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Understanding Mobile Data Synchronization: Utilizing MS ActiveSync Capabilities at a High Level

  • August 17, 2005
  • By Alex Gusev
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Windows CE Services

As you probably very well aware, a whole bunch of data synchronization methods and techniques are bound around one common basis: Windows CE Services. This term combines ActiveSync custom service providers, file filters, connection notifications, and the CeUtil API. An upcoming article will be dedicated to the last two topics. ActiveSync service provider's development will be described later. Most of the discussed topics below are related to the desktop side only.

So, you can start with CeUtil. This DLL exports about a dozen functions that allow you to manage ActiveSync's Registry values. Obviously enough, you can do the same job using regular RegXXX calls. A benefit you get with CeUtil API is that it provides an abstract layer over ActiveSync registry settings, so you don't need to bother with their exact names, which in turn may vary a bit between different OS versions and localizations. Thus far, here is what you can use:


HRESULT __stdcall CeSvcOpen( UINT uSvc, LPTSTR pszPath,
                             BOOL fCreate, PHCESVC phSvc );
HRESULT __stdcall CeSvcOpenEx( HCESVC hSvcRoot, LPTSTR pszPath,
                               BOOL fCreate, PHCESVC phSvc );
HRESULT __stdcall CeSvcClose( HCESVC hSvc );
HRESULT __stdcall CeSvcGetString( HCESVC hSvc, LPCTSTR pszValName,
                                  LPTSTR pszVal, DWORD cbVal );
HRESULT __stdcall CeSvcSetString( HCESVC hSvc, LPCTSTR pszValName,
                                  LPCTSTR pszVal );
HRESULT __stdcall CeSvcGetDword( HCESVC hSvc, LPCTSTR pszValName,
                                 LPDWORD pdwVal );
HRESULT __stdcall CeSvcSetDword( HCESVC hSvc, LPCTSTR pszValName,
                                 DWORD dwVal );
HRESULT __stdcall CeSvcGetBinary( HCESVC hSvc, LPCTSTR pszValName,
                                  LPBYTE pszVal, LPDWORD pcbVal );
HRESULT __stdcall CeSvcSetBinary( HCESVC hSvc, LPCTSTR pszValName,
                                  LPBYTE pszVal, DWORD cbVal );
HRESULT __stdcall CeSvcDeleteVal( HCESVC hSvc, LPCTSTR pszValName );
DEVICEID __stdcall CeGetDeviceId( void );
DEVICEID __stdcall CeGetSelectedDeviceId( void );
HRESULT __stdcall CeSvcEnumProfiles(PHCESVC phSvc,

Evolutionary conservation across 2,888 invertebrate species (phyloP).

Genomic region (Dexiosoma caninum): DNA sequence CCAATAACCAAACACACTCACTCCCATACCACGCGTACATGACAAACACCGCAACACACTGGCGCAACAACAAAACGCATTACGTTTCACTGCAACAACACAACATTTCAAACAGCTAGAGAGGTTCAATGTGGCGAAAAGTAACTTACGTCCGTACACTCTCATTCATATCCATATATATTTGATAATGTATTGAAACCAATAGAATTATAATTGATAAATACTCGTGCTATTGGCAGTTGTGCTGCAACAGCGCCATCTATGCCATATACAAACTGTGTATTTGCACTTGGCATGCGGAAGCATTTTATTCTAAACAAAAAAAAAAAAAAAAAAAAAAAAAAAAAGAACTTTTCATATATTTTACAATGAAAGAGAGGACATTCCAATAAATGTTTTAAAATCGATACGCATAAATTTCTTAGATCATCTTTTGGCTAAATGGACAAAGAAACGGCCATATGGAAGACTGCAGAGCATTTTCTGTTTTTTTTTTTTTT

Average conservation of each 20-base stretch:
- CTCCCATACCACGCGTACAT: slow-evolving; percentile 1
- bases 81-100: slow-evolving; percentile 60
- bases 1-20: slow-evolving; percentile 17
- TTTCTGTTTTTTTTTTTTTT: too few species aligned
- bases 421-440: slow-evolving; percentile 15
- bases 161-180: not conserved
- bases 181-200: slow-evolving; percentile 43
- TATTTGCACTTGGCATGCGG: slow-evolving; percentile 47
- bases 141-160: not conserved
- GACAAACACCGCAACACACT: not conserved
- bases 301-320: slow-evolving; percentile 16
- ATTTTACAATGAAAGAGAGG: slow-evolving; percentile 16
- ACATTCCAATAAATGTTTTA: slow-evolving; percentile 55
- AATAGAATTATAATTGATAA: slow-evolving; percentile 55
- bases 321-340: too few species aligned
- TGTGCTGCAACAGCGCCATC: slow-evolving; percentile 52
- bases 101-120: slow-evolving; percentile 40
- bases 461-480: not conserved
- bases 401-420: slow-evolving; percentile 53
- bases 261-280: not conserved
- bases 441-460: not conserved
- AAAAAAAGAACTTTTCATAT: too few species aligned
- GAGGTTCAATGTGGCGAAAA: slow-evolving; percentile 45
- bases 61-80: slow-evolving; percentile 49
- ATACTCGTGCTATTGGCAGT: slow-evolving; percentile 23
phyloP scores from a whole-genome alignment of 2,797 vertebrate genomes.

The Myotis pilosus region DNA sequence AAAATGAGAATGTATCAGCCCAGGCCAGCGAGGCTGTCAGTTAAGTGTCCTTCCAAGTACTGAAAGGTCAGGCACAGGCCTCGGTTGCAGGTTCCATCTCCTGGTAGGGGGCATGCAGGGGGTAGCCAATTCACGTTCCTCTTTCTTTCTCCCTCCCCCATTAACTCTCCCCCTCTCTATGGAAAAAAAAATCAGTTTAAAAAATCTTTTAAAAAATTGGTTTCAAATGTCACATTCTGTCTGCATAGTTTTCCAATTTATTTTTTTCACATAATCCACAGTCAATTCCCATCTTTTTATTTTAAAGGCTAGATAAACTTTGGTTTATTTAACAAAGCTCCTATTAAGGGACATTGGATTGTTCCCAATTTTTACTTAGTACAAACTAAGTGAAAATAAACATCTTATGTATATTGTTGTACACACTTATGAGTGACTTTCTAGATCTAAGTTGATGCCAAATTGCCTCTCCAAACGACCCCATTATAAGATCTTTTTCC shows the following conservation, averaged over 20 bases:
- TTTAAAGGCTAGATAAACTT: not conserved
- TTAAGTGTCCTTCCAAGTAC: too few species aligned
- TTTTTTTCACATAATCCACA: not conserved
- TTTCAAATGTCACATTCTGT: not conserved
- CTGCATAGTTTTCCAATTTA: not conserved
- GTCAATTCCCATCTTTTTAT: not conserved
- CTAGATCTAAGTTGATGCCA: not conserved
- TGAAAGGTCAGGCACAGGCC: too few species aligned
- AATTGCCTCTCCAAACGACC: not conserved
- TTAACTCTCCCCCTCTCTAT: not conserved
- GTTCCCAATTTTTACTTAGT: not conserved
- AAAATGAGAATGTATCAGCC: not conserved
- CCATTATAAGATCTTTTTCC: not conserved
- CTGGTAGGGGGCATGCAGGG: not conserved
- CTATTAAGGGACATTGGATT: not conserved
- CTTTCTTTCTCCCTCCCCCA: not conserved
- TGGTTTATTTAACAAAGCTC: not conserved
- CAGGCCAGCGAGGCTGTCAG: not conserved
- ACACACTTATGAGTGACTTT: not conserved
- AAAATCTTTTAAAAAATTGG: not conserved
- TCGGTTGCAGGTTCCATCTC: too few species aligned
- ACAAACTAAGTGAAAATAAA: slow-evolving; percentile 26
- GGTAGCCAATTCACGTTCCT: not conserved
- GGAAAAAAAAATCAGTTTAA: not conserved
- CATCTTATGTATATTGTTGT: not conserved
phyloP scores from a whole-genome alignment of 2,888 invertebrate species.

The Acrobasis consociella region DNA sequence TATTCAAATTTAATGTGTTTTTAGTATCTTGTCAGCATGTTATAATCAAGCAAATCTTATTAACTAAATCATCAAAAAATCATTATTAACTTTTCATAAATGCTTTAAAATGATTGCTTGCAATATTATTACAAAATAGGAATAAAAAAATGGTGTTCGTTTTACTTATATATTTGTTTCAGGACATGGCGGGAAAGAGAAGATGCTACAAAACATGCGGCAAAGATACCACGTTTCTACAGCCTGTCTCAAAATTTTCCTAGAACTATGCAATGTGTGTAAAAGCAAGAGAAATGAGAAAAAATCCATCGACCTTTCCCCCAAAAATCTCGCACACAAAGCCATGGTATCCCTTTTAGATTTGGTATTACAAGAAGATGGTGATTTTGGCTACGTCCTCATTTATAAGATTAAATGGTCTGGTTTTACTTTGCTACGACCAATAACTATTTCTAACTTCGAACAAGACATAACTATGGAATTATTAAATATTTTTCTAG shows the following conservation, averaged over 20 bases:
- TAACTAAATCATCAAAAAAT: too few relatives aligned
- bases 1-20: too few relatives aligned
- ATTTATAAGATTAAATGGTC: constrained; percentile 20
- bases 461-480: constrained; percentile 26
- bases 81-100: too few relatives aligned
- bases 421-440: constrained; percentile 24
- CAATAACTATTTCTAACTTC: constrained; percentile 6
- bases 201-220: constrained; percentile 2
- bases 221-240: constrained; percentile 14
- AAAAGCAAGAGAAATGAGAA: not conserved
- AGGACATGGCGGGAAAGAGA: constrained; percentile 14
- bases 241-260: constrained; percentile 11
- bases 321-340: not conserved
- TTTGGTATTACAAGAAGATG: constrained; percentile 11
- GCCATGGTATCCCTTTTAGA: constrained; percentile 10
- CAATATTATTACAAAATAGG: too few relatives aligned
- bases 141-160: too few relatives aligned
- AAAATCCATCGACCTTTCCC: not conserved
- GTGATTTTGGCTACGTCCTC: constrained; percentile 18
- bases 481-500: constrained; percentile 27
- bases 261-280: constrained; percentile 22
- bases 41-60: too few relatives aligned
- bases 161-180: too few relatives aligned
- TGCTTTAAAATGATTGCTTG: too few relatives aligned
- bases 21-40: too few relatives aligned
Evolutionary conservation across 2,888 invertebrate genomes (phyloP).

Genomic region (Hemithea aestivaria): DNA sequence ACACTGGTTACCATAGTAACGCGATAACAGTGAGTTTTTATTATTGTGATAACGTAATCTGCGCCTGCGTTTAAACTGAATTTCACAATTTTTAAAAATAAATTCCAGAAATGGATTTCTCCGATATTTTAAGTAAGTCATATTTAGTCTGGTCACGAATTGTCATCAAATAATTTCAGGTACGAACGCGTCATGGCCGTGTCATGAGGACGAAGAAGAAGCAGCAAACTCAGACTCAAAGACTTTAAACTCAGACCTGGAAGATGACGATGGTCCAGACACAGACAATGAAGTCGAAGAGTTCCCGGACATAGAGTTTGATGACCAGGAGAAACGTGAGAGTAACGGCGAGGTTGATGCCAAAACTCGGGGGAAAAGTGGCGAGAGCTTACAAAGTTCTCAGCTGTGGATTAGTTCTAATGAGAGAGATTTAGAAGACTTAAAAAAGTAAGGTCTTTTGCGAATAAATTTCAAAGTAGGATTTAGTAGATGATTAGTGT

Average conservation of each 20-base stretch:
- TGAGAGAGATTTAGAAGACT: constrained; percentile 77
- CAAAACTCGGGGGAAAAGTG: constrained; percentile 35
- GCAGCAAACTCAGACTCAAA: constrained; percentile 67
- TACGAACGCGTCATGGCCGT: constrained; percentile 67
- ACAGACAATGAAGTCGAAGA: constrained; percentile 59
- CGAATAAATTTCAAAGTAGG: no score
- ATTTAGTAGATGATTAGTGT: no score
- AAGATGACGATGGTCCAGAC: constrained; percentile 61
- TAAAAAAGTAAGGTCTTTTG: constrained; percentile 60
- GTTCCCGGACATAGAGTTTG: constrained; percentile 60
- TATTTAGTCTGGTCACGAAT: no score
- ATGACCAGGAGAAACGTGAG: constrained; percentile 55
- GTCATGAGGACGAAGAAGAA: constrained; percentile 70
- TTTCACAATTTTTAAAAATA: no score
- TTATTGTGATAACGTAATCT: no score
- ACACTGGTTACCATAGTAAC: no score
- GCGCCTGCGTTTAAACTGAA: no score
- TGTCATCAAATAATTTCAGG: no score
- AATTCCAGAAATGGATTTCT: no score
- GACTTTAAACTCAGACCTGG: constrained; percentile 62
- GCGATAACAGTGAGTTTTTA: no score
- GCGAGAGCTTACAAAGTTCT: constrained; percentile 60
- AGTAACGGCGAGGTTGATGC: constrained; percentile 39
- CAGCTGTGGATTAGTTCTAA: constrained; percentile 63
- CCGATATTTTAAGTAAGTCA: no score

DWORD lProfileIndex,
                                    PDWORD plProfile);

As you see, there are three logical functional groups:

  • To access Registry keys
  • To manipulate values
  • To obtain device info

CeUtil offers you a lot of predefined keys touching different aspects of ActiveSync programming. You will find an excerpt from the SDK help in the following table. But prior to this, let me highlight the following point. CeUtil Registry keys are mirrored at several locations. There is "MACHINE_ROOT":

HKEY_LOCAL_MACHINESoftwareMicrosoftWindows CE Services—Used to address settings in general;

There is also "LOCAL_ROOT":

HKEY_CURRENT_USERSoftwareMicrosoftWindows CE Services—Addresses specific device configuration.

So, you have some freedom to configure Windows CE Services at different levels. Having said this all, here is a table:

Registry Key CEUTIL Constants Description
MACHINE_ROOT CESVC_ROOT_MACHINE Windows CE Services root hierarchy under HKEY_LOCAL_MACHINE
MACHINE_ROOTFilters CESVC_FILTERS The Filters Registry root. New filters should register themselves here
MACHINE_ROOTCustomMenus CESVC_CUSTOM_MENUS Custom menus Registry root
MACHINE_ROOTServices CESVC_SERVICES_COMMON Services Registry root
MACHINE_ROOTServices Synchronization CESVC_SYNC_COMMON Synchronization Registry root. New sync services should register here
LOCAL_ROOT CESVC_ROOT_USER Windows CE Services root hierarchy under HKEY_CURRENT_USER
LOCAL_ROOTPartners CESVC_DEVICES Individual device subkeys are created under this key
LOCAL_ROOTPartners<device id> CESVC_DEVICEX Particular device root subkey
LOCAL_ROOTPartners<selected device id> CESVC_DEVICE_SELECTED Root subkey for the currently selected device
LOCAL_ROOTPartners<device id>Services CESVC_SERVICES_USER Root Services subkey for a particular device
LOCAL_ROOTPartners<device id>ServicesSynchronization CESVC_SYNC Synchronization reg root for a particular device

Thus far, you're getting access to desired Registry key by calling CeSvcOpen. A deeper hierarchy is achieved by subsequent CeSvcOpenEx calls. By playing with their parameters, you can control key access and creation policy.

I will skip a second group of functions dealing with key values themselves due to their simplicity and move forward to a device-related one. It isn't complicated in usage but nevertheless may be pretty helpfull. A code snippet below shows just one simple case of it:


HCESVC hSvc;
DWORD dwProfile = 0;
DWORD dwProfileInx = 0;
TCHAR szDevName[255] = { 0 } , szDevType[255] = { 0 };
HRESULT hr = S_OK;
HCESVC hDevice;
do
{
   hr = CeSvcEnumProfiles(&hSvc,dwProfileInx,&dwProfile);
   if ( hr == ERROR_NO_MORE_ITEMS )
      break;
   if ( hr != S_OK )
   {
      // handle an error as needed
      break;
   }
   
   if ( S_OK == CeSvcOpen(CESVC_DEVICEX, (LPTSTR)dwProfile,
        FALSE, &hDevice) )
   {
      CeSvcGetString(hDevice,_T("DisplayName"),szDevName,
                     sizeof(szDevName)/sizeof(TCHAR));
      CeSvcGetString(hDevice,_T("DeviceType"),szDevType,
                     sizeof(szDevType)/sizeof(TCHAR));
      // do whatever you want with this info
      
      CeSvcClose(hDevice);
   }
   
   dwProfileInx++;
}
while ( hr == S_OK );

This is actually all the story about CeUtil. Use it wisely, and leave it in peace for now.





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